What exactly is waterboarding? The officially prescribed method is described as follows: It involves strapping a prisoner to a gurney inclined at an angle of “10 to 15 degrees” with the head down and water is poured over a cloth covering his nose and mouth “from a height of approximately 6 to 18 inches” for no more than 40 seconds at a time. But a footnote to a 2005 memo made clear that the rules were not always followed. Waterboarding was used “with far greater frequency than initially indicated” and with “large volumes of water” rather than the small quantities in the rules, one memo says, citing a 2004 report by the CIA’s inspector general. It creates a sensation of imminent drowning causing deep convulsions and coughing. Two individuals in particular, Abu Zubaydah and Khalid Shaikh Muhammad, were subjected to waterboarding 83 times (in August 2002) and 183 times (in March 2003) respectively, often four or five times a day even after they had given all the information they had, according to CIA officials present in the torture sessions. One CIA analyst told Vanity Fair magazine, 90 % of what Khalid Shaikh Muhammad revealed was rubbish (he used typically foul language but that cannot be repeated here). Even his children were not spared; they were tortured by swarming them with insects and bees, forcing Khalid Shaikh Muhammad to give himself up in Pakistan. The former Pakistani military dictator, General Pervez Musharraf was also in on the act and received millions of dollars in bounty from the American kidnappers and torturers.
After the Second World War, Japanese officials were prosecuted for war crimes for waterboarding and inflicting other forms of torture on captives. America cannot claim exceptionalism and be above the law. The torture memos were written by lawyers working for the Bush administration between 2002 and 2005. Four memos are at the centre of the controversy that provided legal justification for torture. Two lawyers working for the Office of Legal Counsel (OLC) wrote the memos although others were accessories to the criminal enterprise. The two lawyers were: Jay Bybee, currently serving as a judge in San Francisco, and his assistant John Yee, currently professor of law at a Florida University (previously professor of law at University of California at Berkeley), and the third, Stephen Bradbury who worked for the CIA. Alberto Gonzales, legal advisor to President Bush who later appointed him attorney general, had given a legal opinion in August 2002 that the Geneva Conventions did not apply to detainees captured in Afghanistan. He devised a new term for them: “enemy combatants” and shipped them to the black hole called Guantanamo Bay where they were subjected to horrible torture.
In one of his rare interviews, Bush told Fox News that he was given various options to consider how information could be extracted from detainees. Lawyers from the OLC in the Justice Department came up with these options and he said he “decided”. It would be well to take a glimpse at what these lawyers wrote in one of the memos: “We conclude that – although sleep deprivation and use of the waterboard present more substantial questions in certain aspects under the statute and the use of tile waterboard raises the most substantial issue – none of these specific techniques, considered individually, would violate the prohibition in sections 134:0–¢2340A.”
Philip Zelikow, who was Secretary of State Condoleezza Rice’s policy representative to the National Security Council Deputies Committee and also served as the executive director of the 9/11 Commission, gave the follow opinion in Foreign Policy (April 21, 2009): “Weakest of all is the May 30  opinion, just because it had to get over the lowest standard –”‘cruel, inhuman, or degrading’ in Article 16 of the Convention Against Torture. That standard was also being codified in the bill Senator John McCain was fighting to pass. It is also found in Common Article 3 of the Geneva Conventions, a standard that the Supreme Court ruled in 2006 does apply to these prisoners. Violation of Common Article 3 is a war crime under federal law (18 U.S.C. section 2441), a felony punishable by up to life imprisonment. (The OLC opinions do not discuss this law because in 2005 the administration also denied the applicability of Common Article 3.)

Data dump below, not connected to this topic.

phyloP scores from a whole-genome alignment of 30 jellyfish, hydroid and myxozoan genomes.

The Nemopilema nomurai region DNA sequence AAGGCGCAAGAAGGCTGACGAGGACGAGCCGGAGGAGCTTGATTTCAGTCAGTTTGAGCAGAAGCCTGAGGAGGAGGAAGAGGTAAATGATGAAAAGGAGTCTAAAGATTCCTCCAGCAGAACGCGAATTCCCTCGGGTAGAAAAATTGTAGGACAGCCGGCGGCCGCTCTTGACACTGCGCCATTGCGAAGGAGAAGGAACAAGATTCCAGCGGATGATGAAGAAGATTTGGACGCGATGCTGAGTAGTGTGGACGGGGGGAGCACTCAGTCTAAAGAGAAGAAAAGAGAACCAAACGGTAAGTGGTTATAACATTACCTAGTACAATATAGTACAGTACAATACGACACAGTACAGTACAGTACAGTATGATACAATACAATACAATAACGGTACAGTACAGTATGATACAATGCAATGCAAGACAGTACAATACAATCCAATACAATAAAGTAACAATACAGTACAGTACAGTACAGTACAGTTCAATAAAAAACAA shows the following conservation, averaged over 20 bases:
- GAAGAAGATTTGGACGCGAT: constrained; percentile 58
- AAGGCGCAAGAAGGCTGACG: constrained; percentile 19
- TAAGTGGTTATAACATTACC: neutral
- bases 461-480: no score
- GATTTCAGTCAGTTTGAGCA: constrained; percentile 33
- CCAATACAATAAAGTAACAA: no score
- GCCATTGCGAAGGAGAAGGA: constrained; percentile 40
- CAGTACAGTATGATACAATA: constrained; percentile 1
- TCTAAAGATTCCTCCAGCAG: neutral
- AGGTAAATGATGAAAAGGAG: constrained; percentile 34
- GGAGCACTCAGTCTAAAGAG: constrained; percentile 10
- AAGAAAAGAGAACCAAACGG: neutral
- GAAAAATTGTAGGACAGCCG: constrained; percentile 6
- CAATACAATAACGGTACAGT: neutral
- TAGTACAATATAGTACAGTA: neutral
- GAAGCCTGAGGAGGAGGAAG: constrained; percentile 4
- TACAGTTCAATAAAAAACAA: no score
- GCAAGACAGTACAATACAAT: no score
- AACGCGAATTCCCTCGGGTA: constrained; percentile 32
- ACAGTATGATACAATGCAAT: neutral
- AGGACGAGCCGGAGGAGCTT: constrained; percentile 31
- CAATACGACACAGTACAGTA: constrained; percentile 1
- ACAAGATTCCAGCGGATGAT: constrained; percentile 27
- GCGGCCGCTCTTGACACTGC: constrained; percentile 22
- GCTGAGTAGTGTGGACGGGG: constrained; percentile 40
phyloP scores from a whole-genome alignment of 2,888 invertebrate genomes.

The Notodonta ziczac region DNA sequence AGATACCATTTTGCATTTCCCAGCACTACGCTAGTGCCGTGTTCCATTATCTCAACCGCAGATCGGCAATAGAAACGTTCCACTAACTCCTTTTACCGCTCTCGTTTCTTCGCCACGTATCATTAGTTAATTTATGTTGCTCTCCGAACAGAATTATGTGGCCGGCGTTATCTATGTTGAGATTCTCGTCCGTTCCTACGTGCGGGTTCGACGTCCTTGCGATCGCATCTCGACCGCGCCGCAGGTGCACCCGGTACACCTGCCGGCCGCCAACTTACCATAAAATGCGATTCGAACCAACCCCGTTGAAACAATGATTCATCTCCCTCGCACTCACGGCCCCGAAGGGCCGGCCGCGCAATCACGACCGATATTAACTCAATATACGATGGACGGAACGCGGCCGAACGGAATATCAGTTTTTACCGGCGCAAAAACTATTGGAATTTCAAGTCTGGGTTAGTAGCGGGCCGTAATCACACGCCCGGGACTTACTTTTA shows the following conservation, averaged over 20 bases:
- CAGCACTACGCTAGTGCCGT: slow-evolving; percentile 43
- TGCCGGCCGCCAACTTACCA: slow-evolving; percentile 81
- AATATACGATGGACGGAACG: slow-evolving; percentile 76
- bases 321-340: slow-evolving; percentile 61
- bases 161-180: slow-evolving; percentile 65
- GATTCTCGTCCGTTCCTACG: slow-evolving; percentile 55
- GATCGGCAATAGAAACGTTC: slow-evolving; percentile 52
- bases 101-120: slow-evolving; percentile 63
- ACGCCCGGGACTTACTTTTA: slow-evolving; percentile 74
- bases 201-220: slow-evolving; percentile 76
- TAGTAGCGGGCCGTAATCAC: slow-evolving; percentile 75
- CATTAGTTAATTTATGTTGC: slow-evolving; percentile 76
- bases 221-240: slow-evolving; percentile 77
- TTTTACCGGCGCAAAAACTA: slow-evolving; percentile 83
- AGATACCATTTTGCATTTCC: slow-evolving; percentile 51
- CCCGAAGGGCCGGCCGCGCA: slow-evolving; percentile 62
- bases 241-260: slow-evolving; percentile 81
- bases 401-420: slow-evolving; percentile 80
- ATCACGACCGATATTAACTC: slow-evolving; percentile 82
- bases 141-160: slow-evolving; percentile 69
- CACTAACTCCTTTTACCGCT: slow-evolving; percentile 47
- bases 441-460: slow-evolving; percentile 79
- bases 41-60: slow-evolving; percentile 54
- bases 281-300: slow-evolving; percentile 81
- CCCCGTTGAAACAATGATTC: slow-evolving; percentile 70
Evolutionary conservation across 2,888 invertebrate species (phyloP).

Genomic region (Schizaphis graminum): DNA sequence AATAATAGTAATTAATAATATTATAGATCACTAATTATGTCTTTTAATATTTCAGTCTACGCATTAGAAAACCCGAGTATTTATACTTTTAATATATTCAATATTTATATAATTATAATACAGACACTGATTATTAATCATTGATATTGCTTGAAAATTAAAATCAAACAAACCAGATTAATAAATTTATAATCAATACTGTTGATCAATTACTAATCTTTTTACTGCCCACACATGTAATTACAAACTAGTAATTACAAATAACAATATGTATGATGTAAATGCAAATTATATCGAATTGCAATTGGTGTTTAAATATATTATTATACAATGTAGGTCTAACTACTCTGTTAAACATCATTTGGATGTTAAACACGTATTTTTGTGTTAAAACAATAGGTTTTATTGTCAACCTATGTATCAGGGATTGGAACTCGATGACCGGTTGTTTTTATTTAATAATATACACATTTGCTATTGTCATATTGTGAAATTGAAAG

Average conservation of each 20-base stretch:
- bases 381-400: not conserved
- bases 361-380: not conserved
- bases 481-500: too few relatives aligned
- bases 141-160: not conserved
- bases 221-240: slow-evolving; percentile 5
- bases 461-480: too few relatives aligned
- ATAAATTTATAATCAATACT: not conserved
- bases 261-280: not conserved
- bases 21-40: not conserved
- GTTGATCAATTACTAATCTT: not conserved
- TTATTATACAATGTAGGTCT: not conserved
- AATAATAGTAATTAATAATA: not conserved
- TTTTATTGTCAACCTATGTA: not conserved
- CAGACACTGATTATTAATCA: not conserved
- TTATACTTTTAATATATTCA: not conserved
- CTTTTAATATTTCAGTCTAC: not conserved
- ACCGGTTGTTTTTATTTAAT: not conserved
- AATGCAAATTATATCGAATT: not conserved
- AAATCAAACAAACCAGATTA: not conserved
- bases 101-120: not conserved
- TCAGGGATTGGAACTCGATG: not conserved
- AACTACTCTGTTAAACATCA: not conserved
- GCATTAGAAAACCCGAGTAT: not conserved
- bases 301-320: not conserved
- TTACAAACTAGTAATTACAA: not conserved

“The OLC holds, rightly, that the United States complies with the international standard if it complies with the comparable body of constitutional prohibitions in US law (the 5th, 8th, and 14th Amendments). Many years earlier, I had worked in that area of the law. I believed that the OLC opinions (especially the May 30 one) presented the US government with a distorted rendering of relevant US law.”
While claiming that he circulated “an opposing view of the legal reasoning” at the time, his bureaucratic position, as counselor to the secretary of state, “didn’t entitle him to offer a legal opinion.” However, Zelikow, like other Bush officials, did not resign even after they became aware of the clearly illegal nature of those memos. The reason is that Bush and his minions wanted to prove any link between Saddam Husain and al-Qaeda to justify a pre-emptive strike against Iraq. Long before Bush became president, the warriors at the Project for the New American Century (PNAC) had called for just such a war in 1997 to maintain US pre-eminence in the world by not allow any rival to emerge. People like Paul Wolfowitz, who became Rumsfeld’s deputy, Douglas Feith, Bill Kristol and other American fascists were calling for endless wars and “full-spectrum dominance”. Torturing a few al-Qaeda “terrorists” was a minor affair in this grand design.
But we must turn to the more weighty question of whether Obama would have the courage to prosecute the war criminals in America. Under pressure he has opened a crack that the attorney general must consider whether those that wrote the torture memos could be prosecuted, he knows going down that route would mean, as Pepe Escobar wrote in the Asia Online (April 27, 2009) “the whole Washington establishment would literally collapse – a Tower of Babel of scum and corruption…That would mean in practice burying the American empire..”
Obama was not elected by the establishment to do that. He would not dare do that. All the talk about the rule of law is just that: talk.